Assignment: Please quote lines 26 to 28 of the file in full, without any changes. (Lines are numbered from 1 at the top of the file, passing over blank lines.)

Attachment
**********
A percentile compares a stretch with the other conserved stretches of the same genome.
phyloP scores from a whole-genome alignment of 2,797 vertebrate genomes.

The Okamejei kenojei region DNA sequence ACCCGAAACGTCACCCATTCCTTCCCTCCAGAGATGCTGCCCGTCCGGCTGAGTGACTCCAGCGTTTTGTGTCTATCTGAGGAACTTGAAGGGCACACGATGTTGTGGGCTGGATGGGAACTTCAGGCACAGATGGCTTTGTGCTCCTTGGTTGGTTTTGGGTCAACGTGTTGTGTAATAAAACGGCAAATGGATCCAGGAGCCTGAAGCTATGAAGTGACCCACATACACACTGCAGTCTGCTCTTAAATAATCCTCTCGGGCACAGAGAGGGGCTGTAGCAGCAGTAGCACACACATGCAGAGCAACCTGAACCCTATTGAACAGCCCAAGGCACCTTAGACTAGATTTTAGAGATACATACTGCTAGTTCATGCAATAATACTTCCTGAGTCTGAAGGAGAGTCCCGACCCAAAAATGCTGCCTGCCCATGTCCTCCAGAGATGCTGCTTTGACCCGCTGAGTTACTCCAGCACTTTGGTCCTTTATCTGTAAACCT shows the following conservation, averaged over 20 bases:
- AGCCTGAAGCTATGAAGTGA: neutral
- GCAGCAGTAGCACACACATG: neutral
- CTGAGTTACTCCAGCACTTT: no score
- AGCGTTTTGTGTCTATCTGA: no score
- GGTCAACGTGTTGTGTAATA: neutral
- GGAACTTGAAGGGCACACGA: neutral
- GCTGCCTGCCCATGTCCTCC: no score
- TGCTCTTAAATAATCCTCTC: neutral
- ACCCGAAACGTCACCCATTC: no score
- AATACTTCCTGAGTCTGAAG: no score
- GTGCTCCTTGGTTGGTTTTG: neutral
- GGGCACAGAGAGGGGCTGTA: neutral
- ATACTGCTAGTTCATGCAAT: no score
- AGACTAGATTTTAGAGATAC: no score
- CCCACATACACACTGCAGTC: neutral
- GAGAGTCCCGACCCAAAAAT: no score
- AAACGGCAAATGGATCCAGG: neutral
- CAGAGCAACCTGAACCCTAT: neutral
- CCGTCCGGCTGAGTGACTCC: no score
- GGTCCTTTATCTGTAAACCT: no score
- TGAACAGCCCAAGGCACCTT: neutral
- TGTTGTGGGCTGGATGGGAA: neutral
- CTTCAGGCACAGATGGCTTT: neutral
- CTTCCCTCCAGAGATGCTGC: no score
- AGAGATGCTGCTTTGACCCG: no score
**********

- CTTCAGGCACAGATGGCTTT: neutral
- CTTCCCTCCAGAGATGCTGC: no score
- AGAGATGCTGCTTTGACCCG: no score